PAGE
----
Inflation is a very real problem in the financial world. Oftentimes, some countries are hit harder than others. The following countries suffer from the highest inflation rates today, and things may not improve anytime soon either.
Venezuela Remains Inflation King
It won’t come as too big of a surprise to people that Venezuela remains in rough financial shape. In fact, it has been in this position for a while now, albeit things may begin to improve. Its inflation rate has dropped from 2,177% to 1,813% in recent months. An improvement, clearly, but far from what the country needs to get out of this mess.
Everyone has seen the Zimbabwean dollar notes with more zeros on it than a calculator can display. All of this is due to Zimbabwe suffering from massive inflation. Although its rate is coming down in a manner similar to Venezuela, there is still a lot of work to be done. Going from 761% to 659% is a step forward, but not one that will make life easier.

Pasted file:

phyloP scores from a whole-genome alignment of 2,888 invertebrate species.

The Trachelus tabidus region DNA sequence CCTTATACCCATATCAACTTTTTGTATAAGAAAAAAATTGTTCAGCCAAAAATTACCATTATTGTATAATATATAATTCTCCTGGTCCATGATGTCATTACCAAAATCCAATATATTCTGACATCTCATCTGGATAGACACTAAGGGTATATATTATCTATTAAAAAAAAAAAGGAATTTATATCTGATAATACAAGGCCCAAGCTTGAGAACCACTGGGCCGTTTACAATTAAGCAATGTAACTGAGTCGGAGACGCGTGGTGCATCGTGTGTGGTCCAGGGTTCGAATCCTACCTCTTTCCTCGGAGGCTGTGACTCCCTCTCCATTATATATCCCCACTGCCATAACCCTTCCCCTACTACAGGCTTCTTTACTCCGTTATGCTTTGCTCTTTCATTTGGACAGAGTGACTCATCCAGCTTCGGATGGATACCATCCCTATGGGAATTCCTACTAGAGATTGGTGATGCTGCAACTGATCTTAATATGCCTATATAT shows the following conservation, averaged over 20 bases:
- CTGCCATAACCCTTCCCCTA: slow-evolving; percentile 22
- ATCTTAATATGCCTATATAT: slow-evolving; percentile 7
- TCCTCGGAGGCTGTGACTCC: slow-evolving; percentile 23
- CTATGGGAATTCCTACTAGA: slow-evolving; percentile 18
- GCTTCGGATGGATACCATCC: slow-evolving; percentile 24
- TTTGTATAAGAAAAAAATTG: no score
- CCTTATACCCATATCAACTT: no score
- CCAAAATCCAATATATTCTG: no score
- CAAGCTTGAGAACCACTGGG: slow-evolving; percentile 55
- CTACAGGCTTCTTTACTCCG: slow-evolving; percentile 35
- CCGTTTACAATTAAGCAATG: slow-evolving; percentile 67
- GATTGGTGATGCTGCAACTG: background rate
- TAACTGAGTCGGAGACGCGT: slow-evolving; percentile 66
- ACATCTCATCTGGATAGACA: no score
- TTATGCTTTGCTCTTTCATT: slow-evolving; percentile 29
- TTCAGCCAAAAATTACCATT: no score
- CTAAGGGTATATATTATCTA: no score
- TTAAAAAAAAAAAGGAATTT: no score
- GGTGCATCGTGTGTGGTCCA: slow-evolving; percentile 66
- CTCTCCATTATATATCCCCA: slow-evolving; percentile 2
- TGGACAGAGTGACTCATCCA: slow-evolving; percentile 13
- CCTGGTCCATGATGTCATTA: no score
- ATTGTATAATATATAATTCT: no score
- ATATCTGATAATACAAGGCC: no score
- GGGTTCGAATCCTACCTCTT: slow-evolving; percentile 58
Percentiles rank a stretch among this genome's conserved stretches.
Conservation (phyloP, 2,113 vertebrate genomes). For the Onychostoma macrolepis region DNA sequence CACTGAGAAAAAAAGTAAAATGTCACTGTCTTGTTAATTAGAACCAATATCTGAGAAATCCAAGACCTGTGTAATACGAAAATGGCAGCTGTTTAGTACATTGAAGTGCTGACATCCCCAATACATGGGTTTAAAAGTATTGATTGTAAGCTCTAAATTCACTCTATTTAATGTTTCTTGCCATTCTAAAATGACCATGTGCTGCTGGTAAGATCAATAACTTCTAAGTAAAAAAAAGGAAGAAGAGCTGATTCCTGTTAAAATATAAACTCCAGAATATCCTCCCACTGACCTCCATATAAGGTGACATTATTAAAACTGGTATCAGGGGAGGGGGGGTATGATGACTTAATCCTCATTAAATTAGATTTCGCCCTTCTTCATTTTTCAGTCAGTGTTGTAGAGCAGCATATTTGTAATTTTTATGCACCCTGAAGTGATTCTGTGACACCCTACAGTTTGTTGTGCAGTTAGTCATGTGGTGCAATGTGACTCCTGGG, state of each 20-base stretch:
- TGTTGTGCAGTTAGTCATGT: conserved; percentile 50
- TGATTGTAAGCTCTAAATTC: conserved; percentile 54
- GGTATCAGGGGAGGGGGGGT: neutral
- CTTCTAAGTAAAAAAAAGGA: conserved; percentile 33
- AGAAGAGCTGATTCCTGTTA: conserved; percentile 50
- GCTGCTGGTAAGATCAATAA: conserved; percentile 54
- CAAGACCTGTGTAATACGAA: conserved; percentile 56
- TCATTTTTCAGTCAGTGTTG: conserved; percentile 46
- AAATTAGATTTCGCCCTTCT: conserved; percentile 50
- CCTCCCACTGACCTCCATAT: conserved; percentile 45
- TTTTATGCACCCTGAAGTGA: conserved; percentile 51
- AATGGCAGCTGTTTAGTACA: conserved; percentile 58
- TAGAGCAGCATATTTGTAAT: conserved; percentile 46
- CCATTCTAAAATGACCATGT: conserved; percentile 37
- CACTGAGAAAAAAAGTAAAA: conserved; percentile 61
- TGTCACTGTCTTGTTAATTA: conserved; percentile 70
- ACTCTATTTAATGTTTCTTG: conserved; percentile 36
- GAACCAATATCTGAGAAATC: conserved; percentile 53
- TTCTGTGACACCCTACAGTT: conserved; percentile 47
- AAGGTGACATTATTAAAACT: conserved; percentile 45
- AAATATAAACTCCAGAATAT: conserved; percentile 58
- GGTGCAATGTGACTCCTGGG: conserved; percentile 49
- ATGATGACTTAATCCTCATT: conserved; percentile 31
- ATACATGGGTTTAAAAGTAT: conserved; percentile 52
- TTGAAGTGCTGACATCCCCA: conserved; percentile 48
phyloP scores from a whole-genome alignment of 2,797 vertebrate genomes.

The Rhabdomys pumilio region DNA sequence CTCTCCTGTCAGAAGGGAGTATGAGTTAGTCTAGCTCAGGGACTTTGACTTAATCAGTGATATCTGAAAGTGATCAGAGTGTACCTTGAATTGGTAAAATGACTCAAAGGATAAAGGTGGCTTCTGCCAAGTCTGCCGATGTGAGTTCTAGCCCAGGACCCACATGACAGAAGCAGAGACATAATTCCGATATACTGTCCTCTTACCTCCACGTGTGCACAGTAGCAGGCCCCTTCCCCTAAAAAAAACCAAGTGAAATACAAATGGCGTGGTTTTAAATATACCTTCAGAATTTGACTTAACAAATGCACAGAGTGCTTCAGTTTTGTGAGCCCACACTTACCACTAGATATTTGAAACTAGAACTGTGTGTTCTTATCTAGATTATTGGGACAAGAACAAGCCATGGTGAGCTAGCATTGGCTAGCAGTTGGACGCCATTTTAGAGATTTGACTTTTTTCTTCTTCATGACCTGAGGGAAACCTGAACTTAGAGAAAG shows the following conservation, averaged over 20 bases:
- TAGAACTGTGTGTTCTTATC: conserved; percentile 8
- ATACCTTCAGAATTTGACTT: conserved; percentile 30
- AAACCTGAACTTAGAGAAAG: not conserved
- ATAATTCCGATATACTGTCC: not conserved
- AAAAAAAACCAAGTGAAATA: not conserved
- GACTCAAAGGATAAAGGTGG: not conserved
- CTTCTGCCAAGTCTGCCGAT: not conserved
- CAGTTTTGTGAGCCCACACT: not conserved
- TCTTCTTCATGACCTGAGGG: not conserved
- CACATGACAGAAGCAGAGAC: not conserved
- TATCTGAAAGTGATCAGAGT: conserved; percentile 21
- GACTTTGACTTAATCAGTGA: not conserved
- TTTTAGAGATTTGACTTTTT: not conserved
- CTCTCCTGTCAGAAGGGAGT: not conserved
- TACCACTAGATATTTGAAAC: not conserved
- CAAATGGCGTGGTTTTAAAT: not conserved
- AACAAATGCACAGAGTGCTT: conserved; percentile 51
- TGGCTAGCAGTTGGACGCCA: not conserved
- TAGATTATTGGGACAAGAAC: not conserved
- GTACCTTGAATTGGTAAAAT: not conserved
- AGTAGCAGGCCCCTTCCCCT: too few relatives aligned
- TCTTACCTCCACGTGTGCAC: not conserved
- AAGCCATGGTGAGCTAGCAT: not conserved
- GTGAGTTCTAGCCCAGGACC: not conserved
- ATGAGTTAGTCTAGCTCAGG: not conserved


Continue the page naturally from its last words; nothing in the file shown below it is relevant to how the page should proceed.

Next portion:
Sudan is Still Plagued by Inflation
Although not much is known about Sudan in terms of finances these days, inflation-based growth is still a very real problem in the country. With a current inflation rate of 167%, it certainly fares a lot better than the two countries above. However, its inflation rate is rising, as the previously recorded percentage was 144%. Something appears to be brewing behind the scenes, and it does not look too great.
Lebanon Notes a Rise
Similar to Sudan, Lebanon is home to an increasing rate of inflation. Whether this has anything to do with the incident in Beirut earlier in the year, is difficult to determine. Even so, its current inflation rate of 120% – compared to 112% prior – shows that there is a long and tough road ahead.
Even though most people couldn’t even find Suriname on a world map, it is a region with inflationary concerns. More specifically, its current rate of 40% – up from 38.2% – is not astronomical, but not great either. It puts the country well ahead of most African regions, as well as regions in South America. Not the best situation to be in by any means.
Statistics for this article are taken from Trading Economics.
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